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46593Re: War of 1812 Veteran's Graveside Recognition Project

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  • Fred Briggs
    Feb 26, 2013
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      Wow! That's a huge challenge. I hope you get a lot of help! It's a
      wonderful undertaking, and I'm looking forward to seeing the results.
      This will be a great step forward for those of us involved in
      researching. It will be very useful to more than just those of us with
      an interest in the War of 1812! Bravo, and good luck!!!

      Fred Briggs

      On 25/02/2013 8:45 PM, David Brunelle wrote:
      >
      > The War of 1812 veteran's graveside recognition project has some specific
      > requirements that will be spelled out on our website, but perhaps a brief
      > explanation of our criteria may help until our website launched.
      > During the
      > Bicentennial we hope to make an impact on the fact that for 200 years we
      > haven't managed to honour many veterans of the War of 1812, nor tell their
      > stories. Our focus is on veterans of the War of 1812, their service,
      > settlement following the war, and their efforts to build our nation.
      >
      > The project is twofold.
      >
      > One is to identify veterans of the war who survived, received land grants,
      > settled and proceeded to build communities and the nation - and place a
      > plaque at their gravesides to honour their service.
      >
      > Two is to create a searchable data base of the biographies of these
      > veterans, their service, their settlement and their efforts to build
      > communities and establish our nation.
      >
      > The biographies will form a database of thousands of stories of
      > veterans of
      > the War of 1812 in one place, allowing researchers and students alike to
      > gain a better insight into that specific time period, and to learn more
      > about the founders of our nation.
      >
      > One example of the type of biography we are seeking might be Captain James
      > Keating of the Royal Artillery who had a very active military career
      > in the
      > North West, that culminated in seeing him move the garrison at Drummond
      > Island to Penetanguishene. Once established in Penetanguishene, he
      > became a
      > builder of the community, raised a family, and sought land and funds from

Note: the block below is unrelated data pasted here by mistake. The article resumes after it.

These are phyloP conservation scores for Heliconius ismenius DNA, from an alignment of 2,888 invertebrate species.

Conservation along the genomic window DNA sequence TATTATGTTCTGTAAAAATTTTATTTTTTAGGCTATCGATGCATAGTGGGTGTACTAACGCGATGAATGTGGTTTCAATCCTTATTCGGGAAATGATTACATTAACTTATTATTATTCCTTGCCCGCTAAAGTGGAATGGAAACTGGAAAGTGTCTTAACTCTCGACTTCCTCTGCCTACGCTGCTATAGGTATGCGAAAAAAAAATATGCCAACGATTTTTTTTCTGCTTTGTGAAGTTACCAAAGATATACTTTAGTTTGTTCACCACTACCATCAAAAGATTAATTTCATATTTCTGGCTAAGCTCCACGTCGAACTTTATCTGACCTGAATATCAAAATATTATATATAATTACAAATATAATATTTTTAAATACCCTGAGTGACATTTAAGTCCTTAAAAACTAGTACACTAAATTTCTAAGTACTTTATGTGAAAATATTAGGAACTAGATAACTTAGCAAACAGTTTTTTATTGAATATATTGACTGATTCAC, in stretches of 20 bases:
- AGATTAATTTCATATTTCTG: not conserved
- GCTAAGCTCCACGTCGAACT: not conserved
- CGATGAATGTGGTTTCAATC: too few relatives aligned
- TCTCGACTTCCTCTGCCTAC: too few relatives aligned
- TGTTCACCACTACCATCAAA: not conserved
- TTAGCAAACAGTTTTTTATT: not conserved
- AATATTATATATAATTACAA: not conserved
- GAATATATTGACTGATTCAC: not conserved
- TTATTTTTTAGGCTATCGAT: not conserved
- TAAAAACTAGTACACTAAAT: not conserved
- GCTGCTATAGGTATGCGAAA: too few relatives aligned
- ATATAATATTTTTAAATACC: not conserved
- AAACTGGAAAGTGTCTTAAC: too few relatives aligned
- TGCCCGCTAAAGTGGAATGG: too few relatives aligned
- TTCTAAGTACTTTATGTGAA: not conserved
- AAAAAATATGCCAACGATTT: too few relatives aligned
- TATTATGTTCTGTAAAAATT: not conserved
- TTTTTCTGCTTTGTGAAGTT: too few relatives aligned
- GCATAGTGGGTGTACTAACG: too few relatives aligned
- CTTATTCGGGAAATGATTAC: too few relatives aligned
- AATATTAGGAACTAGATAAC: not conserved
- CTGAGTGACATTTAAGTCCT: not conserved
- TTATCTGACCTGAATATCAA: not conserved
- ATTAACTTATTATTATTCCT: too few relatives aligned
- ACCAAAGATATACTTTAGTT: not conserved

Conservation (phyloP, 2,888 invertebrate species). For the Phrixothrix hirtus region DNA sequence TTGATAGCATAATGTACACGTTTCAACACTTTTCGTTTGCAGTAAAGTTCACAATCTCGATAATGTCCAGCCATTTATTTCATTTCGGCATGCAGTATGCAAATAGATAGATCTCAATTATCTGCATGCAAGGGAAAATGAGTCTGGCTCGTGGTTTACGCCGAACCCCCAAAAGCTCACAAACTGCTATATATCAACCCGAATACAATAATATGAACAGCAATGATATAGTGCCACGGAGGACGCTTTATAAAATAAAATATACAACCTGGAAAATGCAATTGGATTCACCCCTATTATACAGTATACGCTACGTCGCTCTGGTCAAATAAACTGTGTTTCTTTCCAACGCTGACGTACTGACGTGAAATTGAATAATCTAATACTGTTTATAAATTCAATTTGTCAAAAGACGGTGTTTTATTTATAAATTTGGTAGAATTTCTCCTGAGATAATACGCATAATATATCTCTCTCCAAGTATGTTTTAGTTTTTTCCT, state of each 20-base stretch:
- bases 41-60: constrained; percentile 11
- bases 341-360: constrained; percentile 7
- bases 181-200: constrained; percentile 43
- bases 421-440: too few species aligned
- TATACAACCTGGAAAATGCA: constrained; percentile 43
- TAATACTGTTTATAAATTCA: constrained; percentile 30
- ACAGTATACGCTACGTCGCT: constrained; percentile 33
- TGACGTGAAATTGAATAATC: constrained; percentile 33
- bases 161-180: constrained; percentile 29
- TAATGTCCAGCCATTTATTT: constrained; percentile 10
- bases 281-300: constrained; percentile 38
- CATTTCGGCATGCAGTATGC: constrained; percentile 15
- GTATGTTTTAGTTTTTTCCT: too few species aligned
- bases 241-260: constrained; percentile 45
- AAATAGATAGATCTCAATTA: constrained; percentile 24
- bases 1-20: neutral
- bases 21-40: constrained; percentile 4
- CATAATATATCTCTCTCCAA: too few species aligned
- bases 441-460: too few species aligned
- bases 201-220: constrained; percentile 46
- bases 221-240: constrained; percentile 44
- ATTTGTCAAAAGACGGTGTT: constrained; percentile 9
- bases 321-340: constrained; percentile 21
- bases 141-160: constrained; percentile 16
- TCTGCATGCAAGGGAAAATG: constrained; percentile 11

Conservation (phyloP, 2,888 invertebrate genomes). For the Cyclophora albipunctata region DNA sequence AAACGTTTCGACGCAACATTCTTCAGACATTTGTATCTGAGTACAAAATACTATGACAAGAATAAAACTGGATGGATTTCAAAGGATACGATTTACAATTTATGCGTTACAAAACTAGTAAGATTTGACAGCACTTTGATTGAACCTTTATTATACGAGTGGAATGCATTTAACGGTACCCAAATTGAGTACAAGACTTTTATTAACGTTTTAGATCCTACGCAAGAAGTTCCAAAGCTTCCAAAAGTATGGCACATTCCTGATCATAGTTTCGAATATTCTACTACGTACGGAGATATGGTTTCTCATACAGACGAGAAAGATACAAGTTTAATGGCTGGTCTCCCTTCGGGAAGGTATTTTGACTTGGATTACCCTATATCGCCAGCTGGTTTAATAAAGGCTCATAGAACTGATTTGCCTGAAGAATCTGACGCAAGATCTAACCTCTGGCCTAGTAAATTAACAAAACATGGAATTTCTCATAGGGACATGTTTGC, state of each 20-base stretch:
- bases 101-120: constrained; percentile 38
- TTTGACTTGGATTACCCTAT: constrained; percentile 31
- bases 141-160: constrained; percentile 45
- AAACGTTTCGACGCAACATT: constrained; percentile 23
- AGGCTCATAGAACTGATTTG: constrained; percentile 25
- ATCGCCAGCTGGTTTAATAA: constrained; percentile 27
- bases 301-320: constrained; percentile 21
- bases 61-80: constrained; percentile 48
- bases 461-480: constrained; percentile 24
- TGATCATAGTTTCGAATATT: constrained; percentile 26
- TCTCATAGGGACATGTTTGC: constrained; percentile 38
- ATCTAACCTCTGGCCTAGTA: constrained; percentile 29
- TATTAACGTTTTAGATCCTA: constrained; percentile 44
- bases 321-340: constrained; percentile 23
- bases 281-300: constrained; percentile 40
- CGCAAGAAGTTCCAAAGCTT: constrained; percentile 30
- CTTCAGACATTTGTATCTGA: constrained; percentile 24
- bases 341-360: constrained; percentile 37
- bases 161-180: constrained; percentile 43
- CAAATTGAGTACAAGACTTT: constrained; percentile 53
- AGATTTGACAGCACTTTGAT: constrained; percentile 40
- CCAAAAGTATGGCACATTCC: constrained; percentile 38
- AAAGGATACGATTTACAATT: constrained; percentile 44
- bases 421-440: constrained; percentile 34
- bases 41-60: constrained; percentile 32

> the Crown to build a church for the garrison. That church is still
      > standing,
      > still in use today, and a living legacy from the War of 1812.
      >
      > Another example would be the story of 8 members of the Burritt family who
      > all served in the 2nd Grenville Militia. Their biography would detail
      > their
      > war record, which includes their incredible family commitment to the war
      > effort, and the fact that they survived the war and their subsequent
      > settlement in various communities in the country.
      >
      > Another would be the British Indian Department veterans that travelled
      > with
      > the garrison from Drummond Island to Penetanguishene. Mainly French
      > Canadian voyageurs, they received their land grants and settled in the
      > township of Tiny and established what is known locally as the French
      > settlement. The biographies of these veterans would detail their war
      > service, and their settlement, but would also point out their
      > establishment
      > of a French settlement that remains a vibrant community to this day. The
      > village of Lafontaine was recently awarded a heritage plaque to recognize
      > the French settlement and its strong cultural identity for 200 years,
      > a fact
      > that can be traced to the veterans of the War of 1812.
      >
      > Another would be Capt. William "Tiger" Dunlop of the 89th regiment of
      > foot.
      > A surgeon who saw service at Chryslers Farm, Queenston Heights,
      > Lundy's Lane
      > and Fort Erie, but who also achieved a contract to open roads in Upper
      > Canada following the war. Through his efforts and those of the
      > Fencibles who
      > helped him, many roads were opened for travel and subsequent development,
      > and are still being used today.
      >
      > Hopefully these four examples will provide some idea of the focus of
      > the War
      > of 1812 Graveside Recognition project. We are honouring veterans of war,
      > something long overdue, but also creating a legacy project in terms of
      > telling the stories of these veterans.
      >
      > We look forward to the launch of our website which will contain the
      > information you require to apply for a plaque and submit your
      > biography. We
      > also look forward to your participation in the project and the biographies
      > that you send that will help tell the story of the founders of our nation.
      >
      > Best regards,
      >
      > Lyn Downer
      >
      > Chair,
      >
      > War of 1812 Veterans Graveside Recognition Program
      >
      > [Non-text portions of this message have been removed]
      >
      >



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